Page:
9

I am interested to know how listings can be customized to mimic the Pygments's Prolog lexer (i.e. make Prolog code represented by listings look the same as it is done with minted)

I previously asked this question: How to make a minted code listing centered on a page?

Jubobs commented on that question and encouraged me to post this question.

My previous question was answered by egreg, who provided the following example, and this is exactly how I want my code listing to look like in my report:

mintedListing

However, I need a lot of extra packages for this solution. So I am wondering if the same (or very similar) result can be achieved by customizing listings.

Jubobs already provided the following lstdefinestyle example:

\lstdefinestyle{myPrologstyle}
{
    language=Prolog,
    basicstyle = \ttfamily\color{blue},
    moredelim = [s][\color{black}]{(}{)},
    literate =
        {:-}{{\textcolor{black}{:-}}}2
        {,}{{\textcolor{black}{,}}}1
        {.}{{\textcolor{black}{.}}}1
}

This however is not sufficient enough for me. For example, the variables are not highlighted in the dark blue color as it is done in minted.

Here is another (more complete) example of how Prolog code is highlighted with minted:

\begin{minted}{prolog}
somePredicate(A, B) :-
    arbitraryPredicate(A, _, 1, 2),
    predicateWithAtom(someAtom),
    anotherPredicate(B, someAtom, myPredicate(A, _)),
    findall(X, ('testString'(X), myPredicate(A, X)), L1),
    member(A, L1),
    !.
\end{minted}

The snippet above produces the following output:

MoreCompleteExample

As can be seen from this example, atoms are highlighted red, anonymous variables (underscores) are highlighted green, and numbers are grey (or is it cyan?).

Does anyone know how I can customize listings the way I want? Keep in mind that I want my listing to be centered on the page. (See my other question if you want to know how I make my listing centered.)

  • Those Prolog atoms and variables... do they only ever occur within parentheses? – jub0bs Feb 19 '14 at 14:18
  • @Jubobs Yes, they only occur within parentheses. Also I noticed I forget one more thing, a predicate can be inside the parentheses of another predicate. Such as this: predicate(anotherPredicate(X)). The anotherPredicate is then highlighted just as any other predicate (light blue) and not as an atom. – PJvG Feb 19 '14 at 14:48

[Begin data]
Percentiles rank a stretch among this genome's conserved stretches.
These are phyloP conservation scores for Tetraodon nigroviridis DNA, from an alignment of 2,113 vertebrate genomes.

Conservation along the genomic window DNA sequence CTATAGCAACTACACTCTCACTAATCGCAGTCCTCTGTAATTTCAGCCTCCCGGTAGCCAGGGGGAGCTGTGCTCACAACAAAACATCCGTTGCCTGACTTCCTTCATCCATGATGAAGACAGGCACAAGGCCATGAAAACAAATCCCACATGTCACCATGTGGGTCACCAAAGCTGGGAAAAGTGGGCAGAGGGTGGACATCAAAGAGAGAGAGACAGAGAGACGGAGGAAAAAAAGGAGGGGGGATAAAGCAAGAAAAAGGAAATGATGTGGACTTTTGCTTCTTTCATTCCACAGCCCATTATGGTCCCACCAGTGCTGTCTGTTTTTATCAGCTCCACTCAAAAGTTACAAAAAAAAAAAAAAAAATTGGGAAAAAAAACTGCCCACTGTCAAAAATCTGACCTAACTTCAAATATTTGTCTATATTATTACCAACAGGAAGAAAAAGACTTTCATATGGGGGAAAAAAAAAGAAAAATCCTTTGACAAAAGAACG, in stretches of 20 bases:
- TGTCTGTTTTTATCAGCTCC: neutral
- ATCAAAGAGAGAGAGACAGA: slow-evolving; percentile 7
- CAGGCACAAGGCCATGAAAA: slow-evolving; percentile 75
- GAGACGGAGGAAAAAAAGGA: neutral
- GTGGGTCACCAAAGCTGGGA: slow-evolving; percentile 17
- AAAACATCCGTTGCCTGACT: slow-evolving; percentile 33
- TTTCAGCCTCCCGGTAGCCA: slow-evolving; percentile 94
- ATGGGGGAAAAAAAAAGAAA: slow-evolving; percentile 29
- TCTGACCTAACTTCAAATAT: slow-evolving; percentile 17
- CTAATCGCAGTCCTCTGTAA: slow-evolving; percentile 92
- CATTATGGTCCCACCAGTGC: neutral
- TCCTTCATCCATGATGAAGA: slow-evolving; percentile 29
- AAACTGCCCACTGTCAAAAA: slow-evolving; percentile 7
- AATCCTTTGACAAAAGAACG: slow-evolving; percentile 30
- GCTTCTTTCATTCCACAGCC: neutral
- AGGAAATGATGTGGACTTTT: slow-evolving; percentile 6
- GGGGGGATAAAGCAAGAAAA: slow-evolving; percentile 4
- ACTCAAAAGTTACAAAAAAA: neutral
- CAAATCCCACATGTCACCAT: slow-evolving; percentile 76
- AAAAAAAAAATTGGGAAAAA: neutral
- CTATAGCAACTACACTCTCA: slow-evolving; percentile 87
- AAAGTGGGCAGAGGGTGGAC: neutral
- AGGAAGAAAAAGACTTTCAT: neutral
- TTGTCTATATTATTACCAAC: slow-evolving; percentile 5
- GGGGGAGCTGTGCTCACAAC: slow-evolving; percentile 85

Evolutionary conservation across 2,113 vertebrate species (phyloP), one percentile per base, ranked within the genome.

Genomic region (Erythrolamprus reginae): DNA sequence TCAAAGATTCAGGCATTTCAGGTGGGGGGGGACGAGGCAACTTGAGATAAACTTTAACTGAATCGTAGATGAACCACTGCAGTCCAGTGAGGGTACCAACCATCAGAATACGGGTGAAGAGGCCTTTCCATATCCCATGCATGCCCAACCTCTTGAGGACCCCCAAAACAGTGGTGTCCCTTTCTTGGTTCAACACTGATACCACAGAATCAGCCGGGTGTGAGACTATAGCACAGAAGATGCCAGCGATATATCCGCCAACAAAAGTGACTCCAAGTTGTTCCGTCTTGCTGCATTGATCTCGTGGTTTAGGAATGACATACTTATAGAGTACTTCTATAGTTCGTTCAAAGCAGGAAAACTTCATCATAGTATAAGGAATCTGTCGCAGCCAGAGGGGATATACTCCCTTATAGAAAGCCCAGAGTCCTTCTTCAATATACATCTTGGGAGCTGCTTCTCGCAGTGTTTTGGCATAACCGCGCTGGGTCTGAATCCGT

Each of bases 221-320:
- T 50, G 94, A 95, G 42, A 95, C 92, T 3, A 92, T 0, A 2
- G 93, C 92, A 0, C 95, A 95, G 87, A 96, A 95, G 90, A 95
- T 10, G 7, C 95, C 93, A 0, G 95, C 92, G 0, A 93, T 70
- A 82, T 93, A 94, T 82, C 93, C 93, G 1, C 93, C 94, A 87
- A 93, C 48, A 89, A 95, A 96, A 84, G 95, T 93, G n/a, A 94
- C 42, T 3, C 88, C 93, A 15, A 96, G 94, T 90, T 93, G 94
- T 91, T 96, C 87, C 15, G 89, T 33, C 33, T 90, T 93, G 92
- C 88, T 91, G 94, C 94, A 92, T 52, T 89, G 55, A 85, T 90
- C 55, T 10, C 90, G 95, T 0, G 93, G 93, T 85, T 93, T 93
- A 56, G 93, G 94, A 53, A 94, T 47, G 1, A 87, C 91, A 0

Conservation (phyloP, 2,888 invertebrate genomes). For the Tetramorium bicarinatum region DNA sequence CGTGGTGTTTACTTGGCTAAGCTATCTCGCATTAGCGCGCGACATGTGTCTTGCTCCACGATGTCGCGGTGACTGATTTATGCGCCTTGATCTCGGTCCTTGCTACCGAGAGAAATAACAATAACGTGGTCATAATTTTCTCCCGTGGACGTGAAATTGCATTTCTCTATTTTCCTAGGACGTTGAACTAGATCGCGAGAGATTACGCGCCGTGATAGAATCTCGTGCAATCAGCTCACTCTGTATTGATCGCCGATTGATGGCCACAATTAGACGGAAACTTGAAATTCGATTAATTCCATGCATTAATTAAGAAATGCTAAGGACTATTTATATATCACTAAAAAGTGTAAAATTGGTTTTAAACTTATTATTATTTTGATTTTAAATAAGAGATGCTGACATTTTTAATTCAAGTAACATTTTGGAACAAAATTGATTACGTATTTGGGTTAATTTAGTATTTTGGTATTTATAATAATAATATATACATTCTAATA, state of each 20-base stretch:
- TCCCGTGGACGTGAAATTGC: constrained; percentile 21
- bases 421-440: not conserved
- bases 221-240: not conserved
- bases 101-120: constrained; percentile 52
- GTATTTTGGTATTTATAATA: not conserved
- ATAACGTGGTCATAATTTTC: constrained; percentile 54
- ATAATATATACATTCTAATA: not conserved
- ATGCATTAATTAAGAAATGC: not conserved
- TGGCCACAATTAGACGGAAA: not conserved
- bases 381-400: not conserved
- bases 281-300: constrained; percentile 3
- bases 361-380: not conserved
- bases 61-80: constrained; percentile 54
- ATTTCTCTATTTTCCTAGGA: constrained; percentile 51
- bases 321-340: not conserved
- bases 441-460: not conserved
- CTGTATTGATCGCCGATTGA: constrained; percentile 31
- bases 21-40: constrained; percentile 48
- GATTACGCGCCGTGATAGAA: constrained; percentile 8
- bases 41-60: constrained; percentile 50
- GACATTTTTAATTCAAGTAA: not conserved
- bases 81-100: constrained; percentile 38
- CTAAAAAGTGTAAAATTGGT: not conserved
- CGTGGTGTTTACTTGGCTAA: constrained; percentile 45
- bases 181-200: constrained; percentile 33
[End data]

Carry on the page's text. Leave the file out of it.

• Ok. That complicates things. I suggest you edit your answer to cover all those cases. A complete list of specs would be good. Then I or other listings lovers will be able to figure out whether implementing such a style in listings is feasible. – jub0bs Feb 19 '14 at 14:56
  • 1
    In order to properly highlight an identifier as an atom or as a predicate, you would have to look ahead and check whether a ( is found immediately after the identifier. If a ( is found, then the identifier is a predicate; otherwise, the identifier is an atom. In theory, you could declare all characters as "letters" in order to allow for such a look-ahead; however, that would seriously upset listings and keyword recognition would be, by and large, completely broken. In summary: no, that type of highlighting is not possible with listings. – jub0bs Mar 14 '14 at 14:28
  • 2
    I think I (mostly) cracked it; have a look at my updated answer. – jub0bs Apr 13 '14 at 18:31
8

Months later, after much contorsion, I've managed to put a viable (even if ugly) solution together... thereby making a liar out of myself -_-'

Automatic recognition of Prolog predicates, atoms and variables

The solution shown below automatically distinguishes (and highlights in a style very similar to Pygments') Prolog predicates, atoms and variables. No need to manually enter long lists of keywords! In a nutshell, the approach consists in the following:

  • Make listings treat the opening-parenthesis character as a "letter", in order to test whether that character occurs at the end of identifiers; if it does, then the identifier in question is a predicate.
  • Otherwise, test the first character of the identifier against [A-Z_]; if the test passes, the identifier is a variable.
  • Otherwise, the identifier is an atom.

For a comparison, see the screenshot below.

enter image description here

Improvement over Pygments' Prolog lexer